Canuck punk

Ol’ uncle Johnson checks out new book Perfect Youth: The Birth of Canadian Punk and gives you the low-down on this week’s high times.

It’s always chafed my taint when revisionists lock their myopic sights on the place from whence punk rock first sprung. Sure it was New York’s sordid Max’s Kansas City and the seedy CBGB’s that the snotty racket of punk rock’s first wave was born, and the U.K.’s fashionistas gobbin’ a tsunami of phlegm at the Roxy and 100 Club that reformed it, but how come we Canucks never get a splash of ink?

Toronto’s Crash and Burn club and the enveloping scene that emerged around it in the humid summer of 1977 gets a mention every now and again, but rarely does Vancouver’s equally influential Smilin’ Buddha Cabaret or names like Newfoundland’s Da Slyme and other small town punks get their due in the history books.

Well, we had to write our own books to mark our place in punk’s first wave. The first was the excellent oral history on the Toronto scene, Treat Me Like Dirt, written by Liz Worth and released by Bongo Beat and independent powerhouse ECW Press. If you’ve read this exhaustive and truly thrilling tome and need to know what existed outside of the 416/905 border, look no further than Sam Sutherland’s equally enthralling Perfect Youth: The Birth of Canadian Punk (ECW, SC, 366 pp, $22.95).

Although a little hot on the heels of Worth’s book, Sutherland does his best not to step on her toes and explores regions such as St. John’s, Moncton, Victoria, Edmonton and others as well as the trodden punk rock paths of Toronto, Hamilton and Vancouver.

Our own burg gets a deserved chapter and documents the first baby steps of bands like the 222s, the Normals, Electric Vomit, the Chromosomes and noted long-gone punk rock dives like 364 St-Paul, Hotel Nelson and Station 10. Numerous long-in-the-tooth local punks recall heady days of mafia-infested Montreal, where pool parties in Côte-St-Luc were ground zero for chaos and anarchy while punks carried weapons on Montreal’s mean streets.

Although Worth’s book is a thrill, Sutherland’s insistence of looking beyond the GTA and exhaustively lifting up rocks to find bands like the Extroverts and original queer core acts like the Dishes and others is astonishing. Sutherland’s obvious passion for this first wave shines through on every page as he gushes about a scene that flourished while he was still in short pants. If you already have Worth’s book, Sutherland’s will definitely sit comfortably next to it.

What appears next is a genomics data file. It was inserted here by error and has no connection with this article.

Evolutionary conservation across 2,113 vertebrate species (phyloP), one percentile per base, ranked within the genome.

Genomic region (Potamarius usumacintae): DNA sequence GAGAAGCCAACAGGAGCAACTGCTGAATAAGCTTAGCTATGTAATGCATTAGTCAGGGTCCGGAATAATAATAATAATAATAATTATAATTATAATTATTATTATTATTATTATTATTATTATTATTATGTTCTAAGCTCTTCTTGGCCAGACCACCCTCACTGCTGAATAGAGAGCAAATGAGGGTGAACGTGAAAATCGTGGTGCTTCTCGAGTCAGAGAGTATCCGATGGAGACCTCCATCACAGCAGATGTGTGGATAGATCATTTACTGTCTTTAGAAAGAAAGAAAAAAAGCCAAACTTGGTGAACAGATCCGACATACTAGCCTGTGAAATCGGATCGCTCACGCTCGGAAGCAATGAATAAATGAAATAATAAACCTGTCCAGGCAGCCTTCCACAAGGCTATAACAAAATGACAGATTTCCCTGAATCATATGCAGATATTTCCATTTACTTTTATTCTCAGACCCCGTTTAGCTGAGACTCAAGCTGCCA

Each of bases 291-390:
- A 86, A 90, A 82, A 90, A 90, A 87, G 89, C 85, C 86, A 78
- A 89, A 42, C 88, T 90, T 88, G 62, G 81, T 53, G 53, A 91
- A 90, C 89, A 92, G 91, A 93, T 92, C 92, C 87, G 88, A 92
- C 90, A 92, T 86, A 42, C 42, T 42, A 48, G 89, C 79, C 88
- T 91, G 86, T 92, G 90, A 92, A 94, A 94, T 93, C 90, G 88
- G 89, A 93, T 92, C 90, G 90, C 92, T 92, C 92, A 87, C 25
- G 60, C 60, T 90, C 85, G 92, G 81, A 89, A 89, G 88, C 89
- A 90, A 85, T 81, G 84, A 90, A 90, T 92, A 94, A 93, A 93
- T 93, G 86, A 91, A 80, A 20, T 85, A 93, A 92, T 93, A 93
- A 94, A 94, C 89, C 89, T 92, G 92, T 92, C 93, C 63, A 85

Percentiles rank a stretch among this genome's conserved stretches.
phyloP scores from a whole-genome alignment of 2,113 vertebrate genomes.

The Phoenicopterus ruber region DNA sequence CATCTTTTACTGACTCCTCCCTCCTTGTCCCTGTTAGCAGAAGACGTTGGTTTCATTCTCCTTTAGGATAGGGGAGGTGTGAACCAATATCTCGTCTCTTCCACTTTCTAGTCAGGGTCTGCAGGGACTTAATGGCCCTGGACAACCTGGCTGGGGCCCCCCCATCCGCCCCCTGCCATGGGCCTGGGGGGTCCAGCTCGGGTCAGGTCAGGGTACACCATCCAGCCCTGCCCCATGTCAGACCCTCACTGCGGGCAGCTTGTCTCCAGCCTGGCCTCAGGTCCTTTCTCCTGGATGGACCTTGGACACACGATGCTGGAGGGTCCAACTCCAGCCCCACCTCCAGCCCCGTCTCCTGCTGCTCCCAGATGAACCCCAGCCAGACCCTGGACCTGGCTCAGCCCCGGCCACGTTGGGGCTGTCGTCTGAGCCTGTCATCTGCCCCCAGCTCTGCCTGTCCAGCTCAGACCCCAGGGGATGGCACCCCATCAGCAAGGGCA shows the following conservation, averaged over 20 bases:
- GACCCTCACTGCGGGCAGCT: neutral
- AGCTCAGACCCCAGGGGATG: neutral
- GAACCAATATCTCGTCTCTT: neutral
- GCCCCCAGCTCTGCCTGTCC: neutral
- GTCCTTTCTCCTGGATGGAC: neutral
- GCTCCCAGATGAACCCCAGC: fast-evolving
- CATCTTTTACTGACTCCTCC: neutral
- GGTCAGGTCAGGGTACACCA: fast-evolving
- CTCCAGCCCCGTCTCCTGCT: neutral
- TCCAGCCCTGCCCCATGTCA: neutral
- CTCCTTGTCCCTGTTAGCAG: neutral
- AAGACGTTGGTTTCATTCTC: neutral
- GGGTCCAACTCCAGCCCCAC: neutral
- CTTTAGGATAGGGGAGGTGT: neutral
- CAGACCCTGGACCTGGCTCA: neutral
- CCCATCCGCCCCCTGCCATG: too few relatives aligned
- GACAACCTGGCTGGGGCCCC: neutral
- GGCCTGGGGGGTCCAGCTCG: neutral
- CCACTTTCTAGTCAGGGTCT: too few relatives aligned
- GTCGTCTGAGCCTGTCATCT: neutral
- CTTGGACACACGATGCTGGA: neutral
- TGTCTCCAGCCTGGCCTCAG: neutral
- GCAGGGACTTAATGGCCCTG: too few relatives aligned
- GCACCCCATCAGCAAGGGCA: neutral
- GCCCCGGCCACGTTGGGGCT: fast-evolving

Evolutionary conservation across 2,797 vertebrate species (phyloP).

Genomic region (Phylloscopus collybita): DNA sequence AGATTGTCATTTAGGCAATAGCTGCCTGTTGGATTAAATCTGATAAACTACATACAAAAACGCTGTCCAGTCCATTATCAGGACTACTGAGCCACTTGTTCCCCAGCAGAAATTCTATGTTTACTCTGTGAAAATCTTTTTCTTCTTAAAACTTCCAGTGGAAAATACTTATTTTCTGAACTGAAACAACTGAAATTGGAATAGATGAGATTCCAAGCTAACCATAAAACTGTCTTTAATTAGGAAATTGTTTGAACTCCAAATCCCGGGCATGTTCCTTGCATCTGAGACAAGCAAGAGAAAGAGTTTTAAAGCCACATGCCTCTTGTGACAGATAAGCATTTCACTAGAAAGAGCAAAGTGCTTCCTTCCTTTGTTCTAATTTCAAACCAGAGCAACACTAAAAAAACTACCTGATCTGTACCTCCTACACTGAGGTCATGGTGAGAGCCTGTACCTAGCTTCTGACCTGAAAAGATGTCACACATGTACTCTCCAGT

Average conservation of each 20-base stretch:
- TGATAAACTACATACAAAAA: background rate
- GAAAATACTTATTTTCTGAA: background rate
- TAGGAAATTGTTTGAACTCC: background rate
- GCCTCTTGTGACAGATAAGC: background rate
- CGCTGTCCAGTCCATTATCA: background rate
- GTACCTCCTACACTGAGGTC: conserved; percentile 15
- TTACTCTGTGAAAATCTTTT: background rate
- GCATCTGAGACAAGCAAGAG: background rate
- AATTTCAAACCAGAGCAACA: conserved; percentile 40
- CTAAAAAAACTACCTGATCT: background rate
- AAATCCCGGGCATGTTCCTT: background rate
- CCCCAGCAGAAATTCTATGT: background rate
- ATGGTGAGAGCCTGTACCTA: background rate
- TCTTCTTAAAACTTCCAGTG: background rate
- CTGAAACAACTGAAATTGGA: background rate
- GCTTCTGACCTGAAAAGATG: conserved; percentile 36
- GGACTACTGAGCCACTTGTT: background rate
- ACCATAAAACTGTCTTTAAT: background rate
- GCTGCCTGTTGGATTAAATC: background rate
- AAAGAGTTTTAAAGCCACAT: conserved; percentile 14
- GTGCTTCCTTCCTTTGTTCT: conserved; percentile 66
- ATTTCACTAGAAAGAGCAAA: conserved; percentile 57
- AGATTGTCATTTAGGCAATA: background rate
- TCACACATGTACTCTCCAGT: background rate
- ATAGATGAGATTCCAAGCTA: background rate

A great chaser to Perfect Youth would be trying to track down the amazing Can-punk compilation Only in Canada Eh, ’77-’81 Volume One. For more, peep the exhaustively researched site

Here’s the gigs, Twinkletoes.

Tuesday – Post-modern classical/pop artist Caroline Glass parks her orchestra at Casa tonight with songstress and serious crooner Molly Sweeney and Gambletron.

You will definitely want to slide over to the bar side of Casa to catch the always awesome DJ Juan Zanders, who will be spinning psych punk, bubblegum, vintage Aerosmith and whatever else his amber-nectar-addled brain chooses to dial in.

Thursday – If Sutherland’s book has you hot under the collar, don’t miss a rare chance (at least if you missed their hush hush show last week in a local wax shack) to see Montreal’s first punk rock band, the Normals, with Plunt and the Panic at Casa.

Friday – A good start to the weekend would be Drawn & Quarterly’s launch event for a book about one of Canada’s most unsung bands. The author of The Deadly Snakes: Real Rock and Roll Tonight, J.B. Staniforth will also be on hand to read and sign copies.

Afterwards, make tracks to see one of Montreal’s more exciting new bands, Pypy (featuring a lineup made up of three-quarters Duchess Says and one quarter Red Mass) at Casa with Drainolith.

Saturday – Okay, admittedly the usually bustling Saturday isn’t offering the ol’ Johnson much, but one of the raddest nights of the week is Barfly’s Weird Desire. The folks behind the masks of Corona Ferox pay tribute to one of the greatest bands ever to burst out of punk rock (or at least Cleveland): the Pagans.

Whazzat? You’ve never heard of the Pagans?! Listen up Poindexter, this Clevo band was easily one of the raunchiest act this side of Crime, Rocket From the Tombs and The Electric Eels. Do yourself a favour and seek out smash and bashers like “Eyes of Satan,” “What’s This Shit Called Love,” “Six and Change,” “Dead End America” or “She’s a Cadaver.” These blasters were gushin’ pus like a fresh zit and if you can’t dig ‘em then you simply don’t like rock ‘n’ roll – nuff said.

Sunday – Eeyowza, it seems that the Sabbath day is indeed the stacked night of the week when Pink Mountaintops (headed up by Black Mountain’s Steve McBean) duke it out with psychonauts Nordic Nomadic and Holy Oak at Casa.

Happening the very same night is the fucked up and psyched out punk rock of O Town’s Holy Cobras with Cross, Baked Goods and masked duo Corona Ferox. All the shenanigans happen in the heart of Mile Ex at my favourite local dive, Brasserie Beaubien. Don’t forget to tip Annie behind the bar!

Monday – You can cap off your week (assuming your week begins and ends with this column) at Cabaret Mile End to catch Japandroids with DIIV.

Current obsession: The Pagans, Shit Street

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